UT electricity department’s stand not to issue no-objection certificates (NOC) for gross-meter solar power connections has put Chandigarh Renewal Energy, Science and Technology Promotion Society (Crest) in a fix.
Solar projects of around 6 megawatt of the society, which is already struggling to meet the target of generating solar power set by central government, are hanging fire for want of mandatory NOC from the power department. Crest plans to install rooftop solar power plants at waterworks at a cost of around Rs 10 crore. The society has already floated tenders, but is unable to allocate work to shortlisted firm.
The power department is, however, issuing NOC for connection on net metering. Net metering is an agreement that allows a consumer to sell excess solar energy to the utility, while in gross metering total solar power generated is exported to grid. The power department is not only denying connection of gross metering to Crest, but also city residents. The department is sitting on 15 applications for installing solar-power plants of between 300 and 500-kilowatt capacity on gross metering in the periphery area.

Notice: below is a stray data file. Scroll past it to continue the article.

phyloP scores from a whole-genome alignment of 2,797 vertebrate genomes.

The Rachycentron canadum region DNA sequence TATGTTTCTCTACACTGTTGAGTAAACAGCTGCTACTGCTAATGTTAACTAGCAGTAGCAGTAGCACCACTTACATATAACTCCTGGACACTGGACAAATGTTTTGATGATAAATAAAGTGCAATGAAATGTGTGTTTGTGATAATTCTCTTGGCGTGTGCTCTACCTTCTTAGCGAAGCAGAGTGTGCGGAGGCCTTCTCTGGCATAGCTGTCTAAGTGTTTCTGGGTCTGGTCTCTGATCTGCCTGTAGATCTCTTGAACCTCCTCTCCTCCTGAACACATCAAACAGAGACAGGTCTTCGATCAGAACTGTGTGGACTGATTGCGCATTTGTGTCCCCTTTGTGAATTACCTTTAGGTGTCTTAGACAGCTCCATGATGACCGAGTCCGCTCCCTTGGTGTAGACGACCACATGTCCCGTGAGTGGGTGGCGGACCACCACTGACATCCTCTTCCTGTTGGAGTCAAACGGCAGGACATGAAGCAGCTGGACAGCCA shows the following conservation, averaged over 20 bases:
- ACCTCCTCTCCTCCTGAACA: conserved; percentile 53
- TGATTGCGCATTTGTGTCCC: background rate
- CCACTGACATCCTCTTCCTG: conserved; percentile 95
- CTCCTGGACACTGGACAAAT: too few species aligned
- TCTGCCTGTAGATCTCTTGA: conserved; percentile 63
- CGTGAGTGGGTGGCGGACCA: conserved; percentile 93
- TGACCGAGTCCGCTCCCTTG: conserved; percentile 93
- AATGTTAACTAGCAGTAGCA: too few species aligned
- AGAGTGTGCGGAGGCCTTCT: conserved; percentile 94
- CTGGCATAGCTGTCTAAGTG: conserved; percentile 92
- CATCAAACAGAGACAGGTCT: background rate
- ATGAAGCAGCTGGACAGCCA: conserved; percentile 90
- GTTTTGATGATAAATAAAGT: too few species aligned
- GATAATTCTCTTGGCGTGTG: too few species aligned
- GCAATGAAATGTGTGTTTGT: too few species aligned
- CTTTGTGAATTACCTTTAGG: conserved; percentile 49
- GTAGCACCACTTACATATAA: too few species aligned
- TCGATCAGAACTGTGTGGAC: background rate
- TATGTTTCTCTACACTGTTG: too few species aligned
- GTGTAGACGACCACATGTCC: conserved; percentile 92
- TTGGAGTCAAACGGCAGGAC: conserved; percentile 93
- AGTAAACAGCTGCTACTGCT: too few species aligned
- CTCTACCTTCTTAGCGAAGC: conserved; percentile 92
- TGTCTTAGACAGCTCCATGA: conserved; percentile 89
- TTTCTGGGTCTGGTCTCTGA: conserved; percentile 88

The power department has been turning down the applications for gross metering connections on ground of high solar tariff, which will push its power purchase cost. According to the solar tariff for the present financial year, the administration has fixed a buying rate at Rs 8.57 per unit with an aim to promote solar power.
Unhappy with the decision of electricity department, Crest has moved a petition to Joint Electricity Regulatory Commission (JERC) seeking direction to the department for resumption of gross metering connections.
An official of Crest said they will not be able to meet the target if the power department does not resume gross-metering connections.
Chandigarh has been selected by the central government to be developed as a “model solar city” and has set an ambitious target of generating 50MW of solar energy — both residential and government — by 2022.
Crest is struggling due to shortage of space in the city, which is spread in an area of just 114 sq km. The society has done well by installing solar plants in 159 government buildings. The response from private sectors has not been impressive so far despite various initiatives taken by the administration.
On a request by Crest, JERC cumulative capacity to 50% of the distribution capacity of a transformer, which was earlier restricted to 30%. Last year, Crest had also framed building bylaws making installation of solar power plant on new private buildings mandatory.
In the past three years, Crest has generated 20.36 million units (MU), equivalent to reduction of 1,410 metric tonne of CO2 and planting a total of 15.3 lakh trees. Of 20.36 MU, bulk of power has been produced by plants on government buildings.